THE battle for stricter dog laws following the death of an Atherton schoolgirl has been debated in Parliament.

Bolton West MP Julie Hilling led a debate about dangerous dogs on Wednesday following the death of 14-year-old Jade Anderson in March.

Ms Hilling told MPs that Jade was killed by dogs after being allowed to stay over at a friend’s house as a reward for a good school report.

“It was a treat that ended in tragedy when Jade returned to the house alone and was savaged by four dogs,” she said.

As the 30-minute debate continued, Ms Hilling admitted the exact details of what happened on March 26 may never be known because Jade had died alone.

However, she said it was clear the owner of the four dogs – which were all shot by police marksmen – would not be prosecuted under the 1991 Dangerous Dog Act because it applied only to certain breeds and not to incidents that take place on private property.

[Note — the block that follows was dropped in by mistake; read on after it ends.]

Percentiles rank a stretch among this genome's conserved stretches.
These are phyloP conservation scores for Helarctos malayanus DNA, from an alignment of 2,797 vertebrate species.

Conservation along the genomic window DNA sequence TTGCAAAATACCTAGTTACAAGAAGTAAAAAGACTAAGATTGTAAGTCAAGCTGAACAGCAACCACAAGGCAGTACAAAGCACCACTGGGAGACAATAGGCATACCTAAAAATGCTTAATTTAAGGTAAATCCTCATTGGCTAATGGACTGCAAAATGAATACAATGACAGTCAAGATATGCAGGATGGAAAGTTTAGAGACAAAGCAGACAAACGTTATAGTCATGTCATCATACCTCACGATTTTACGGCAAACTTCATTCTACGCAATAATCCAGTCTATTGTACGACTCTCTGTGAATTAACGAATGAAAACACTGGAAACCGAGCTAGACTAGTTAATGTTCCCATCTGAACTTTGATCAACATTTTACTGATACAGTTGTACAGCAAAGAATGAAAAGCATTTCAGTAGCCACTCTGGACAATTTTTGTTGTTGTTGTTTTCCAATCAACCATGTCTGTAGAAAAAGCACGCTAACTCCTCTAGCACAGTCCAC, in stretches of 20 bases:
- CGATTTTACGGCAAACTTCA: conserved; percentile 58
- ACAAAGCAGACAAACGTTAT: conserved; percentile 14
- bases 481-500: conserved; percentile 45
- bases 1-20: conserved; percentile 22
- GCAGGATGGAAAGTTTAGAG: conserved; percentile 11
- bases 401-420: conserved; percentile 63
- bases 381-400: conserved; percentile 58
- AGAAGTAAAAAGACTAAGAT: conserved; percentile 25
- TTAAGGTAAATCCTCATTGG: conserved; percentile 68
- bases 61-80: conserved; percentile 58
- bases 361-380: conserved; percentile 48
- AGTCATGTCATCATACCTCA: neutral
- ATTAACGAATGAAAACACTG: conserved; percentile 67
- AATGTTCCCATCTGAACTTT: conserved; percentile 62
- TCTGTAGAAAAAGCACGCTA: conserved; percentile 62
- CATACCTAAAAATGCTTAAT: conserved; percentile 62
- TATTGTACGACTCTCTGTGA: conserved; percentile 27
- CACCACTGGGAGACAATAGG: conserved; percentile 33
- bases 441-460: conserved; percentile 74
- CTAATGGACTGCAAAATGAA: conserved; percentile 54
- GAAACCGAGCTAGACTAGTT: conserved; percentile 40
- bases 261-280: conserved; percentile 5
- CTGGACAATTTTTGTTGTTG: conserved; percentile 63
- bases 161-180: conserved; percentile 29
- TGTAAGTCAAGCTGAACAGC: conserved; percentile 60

“It does seem an absolute nonsense to me that one of the first acts the police had to undertake was to test the dogs’ DNA to see if it contained that of a banned breed,” said Ms Hilling.

“We should have legislation that reflects the deed of a dog and not its breed.”

Fred Longworth High School pupil Jade was attacked by two Staffordshire bull terriers and two bull mastiffs.

The death sparked a public outcry and the Government has announced plans to overhaul Britain’s 25-year-old dog ownership laws, making it an offence for dogs to attack someone on private property.

Ms Hilling welcomed the move, but said the proposals did not go far enough.

She called for Dog Control Notices – already used in Northern Ireland and Scotland – to be introduced across the UK.

“Their existence would provide a swift, flexible and proportionate way to deal with irresponsible dog owners,” she said.

“They would act as an early warning system and action could be taken to promote responsible ownership and not just prosecuting owners after a tragedy has taken place.”